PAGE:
Advocates
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Who pays for the Medical Forensic Exam?

As an advocate providing support and information to survivors, it is important you understand the various options available to survivors for paying for the medical forensic exam (MFE). Paying for the cost of medical care after a sexual assault can be a real barrier for survivors when deciding whether or not to seek medical care. The cost of the MFE is covered by several different entities including law enforcement, Colorado Crime Victim Compensation, the state Sexual Assault Victim Emergency Payment Program (SAVE), or the survivor’s health insurance.

The bill is essentially understood in two parts. The first part is the evidence collection portion of the MFE. This is paid for by law enforcement or the SAVE fund. The hospital bills these agencies directly for the evidence collection portion of the MFE. A survivor should never receive a bill for this as state and federal law mandates survivors cannot be charged directly or indirectly for this portion.

The second part of the MFE is all the medical care a survivor receives after a sexual assault. This can vary from emergency room charges, to CAT scans, to medications, and other things.

These bills are sent to different places, based on the type of report a survivor makes (see the reporting options page).

If the survivor chooses anonymous or medical reporting:

  • The SAVE fund covers the cost of evidence collection and most associated medical fees related to the medical care a survivor receives after an assault. If the survivor has health insurance that can be billed for the non-evidence collection related costs, it will be, unless a survivor specifically requests the hospital does not bill their insurance. In the case a survivor does not want their insurance billed, or does not have insurance, the SAVE fund is there to assist. Survivors cannot receive reimbursement, so it is critical you let them know they should ask about any bills they receive from the medical facility, if they have chosen medical or anonymous reporting.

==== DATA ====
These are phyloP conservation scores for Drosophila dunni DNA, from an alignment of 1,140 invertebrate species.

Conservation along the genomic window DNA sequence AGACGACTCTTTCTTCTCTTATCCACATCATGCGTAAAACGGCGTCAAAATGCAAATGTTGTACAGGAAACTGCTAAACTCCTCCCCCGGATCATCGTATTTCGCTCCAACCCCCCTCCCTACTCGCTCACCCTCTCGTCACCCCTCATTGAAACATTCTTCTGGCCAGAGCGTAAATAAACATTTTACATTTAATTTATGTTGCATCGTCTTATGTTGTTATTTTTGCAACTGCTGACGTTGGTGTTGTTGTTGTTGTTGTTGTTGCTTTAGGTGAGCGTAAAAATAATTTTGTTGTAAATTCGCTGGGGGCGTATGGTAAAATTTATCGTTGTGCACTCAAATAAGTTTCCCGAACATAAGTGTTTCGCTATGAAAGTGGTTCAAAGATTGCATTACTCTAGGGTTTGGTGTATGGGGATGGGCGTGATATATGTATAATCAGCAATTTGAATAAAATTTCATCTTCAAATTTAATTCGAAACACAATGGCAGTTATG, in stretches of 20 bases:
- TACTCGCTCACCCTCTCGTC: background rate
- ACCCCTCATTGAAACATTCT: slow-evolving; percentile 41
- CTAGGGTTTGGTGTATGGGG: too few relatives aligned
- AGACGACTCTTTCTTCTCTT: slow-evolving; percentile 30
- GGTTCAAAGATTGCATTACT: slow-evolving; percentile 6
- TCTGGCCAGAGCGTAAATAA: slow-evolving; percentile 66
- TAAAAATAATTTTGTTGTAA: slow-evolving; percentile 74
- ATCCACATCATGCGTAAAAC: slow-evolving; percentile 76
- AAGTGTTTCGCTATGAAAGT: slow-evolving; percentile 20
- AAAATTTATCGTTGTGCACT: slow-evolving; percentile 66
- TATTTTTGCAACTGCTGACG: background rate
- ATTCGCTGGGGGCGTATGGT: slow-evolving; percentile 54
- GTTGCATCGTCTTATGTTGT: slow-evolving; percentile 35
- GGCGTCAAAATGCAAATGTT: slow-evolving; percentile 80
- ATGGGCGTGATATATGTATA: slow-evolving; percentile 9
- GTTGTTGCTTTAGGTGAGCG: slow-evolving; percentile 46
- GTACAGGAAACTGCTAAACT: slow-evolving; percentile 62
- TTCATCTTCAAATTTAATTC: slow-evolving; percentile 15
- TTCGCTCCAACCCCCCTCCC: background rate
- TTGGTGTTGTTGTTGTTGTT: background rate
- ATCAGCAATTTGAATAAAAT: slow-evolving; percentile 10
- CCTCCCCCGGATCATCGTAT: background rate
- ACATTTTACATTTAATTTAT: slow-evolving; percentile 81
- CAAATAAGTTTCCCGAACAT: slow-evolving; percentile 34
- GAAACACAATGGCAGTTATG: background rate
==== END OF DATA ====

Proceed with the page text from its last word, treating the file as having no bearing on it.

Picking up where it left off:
If the survivor chooses to report to law enforcement:

  • In this case, as noted above, the evidence collection portion of the MFE must be billed to the law enforcement agency in the jurisdiction where the crime occurred. For other associated costs, the survivor can use their own insurance if they have it and want to and/or they can apply to Colorado Crime Victim Compensation (CVC) to cover the expenses beyond evidence collection. Your role as their advocate is to assist them in completing their application to Crime Victim Compensation so they can get those costs covered, if they decide to go that route.

If a survivor seeks medical care, does not have evidence collected, and does not report to law enforcement, then it is likely their insurance provider will be billed the cost of their medical care if they have insurance. If they do not have insurance, you can help advocate for a survivor with the medical facility to set up payment plans or work with the survivor to identify other possible funding sources.

If a survivor does not have evidence collected but does choose to report to law enforcement, then they would be eligible to apply for Colorado Crime Victim Compensation to cover their medical care. Your role as their advocate would be to assist them in applying for financial support from CVC.

Ways to Report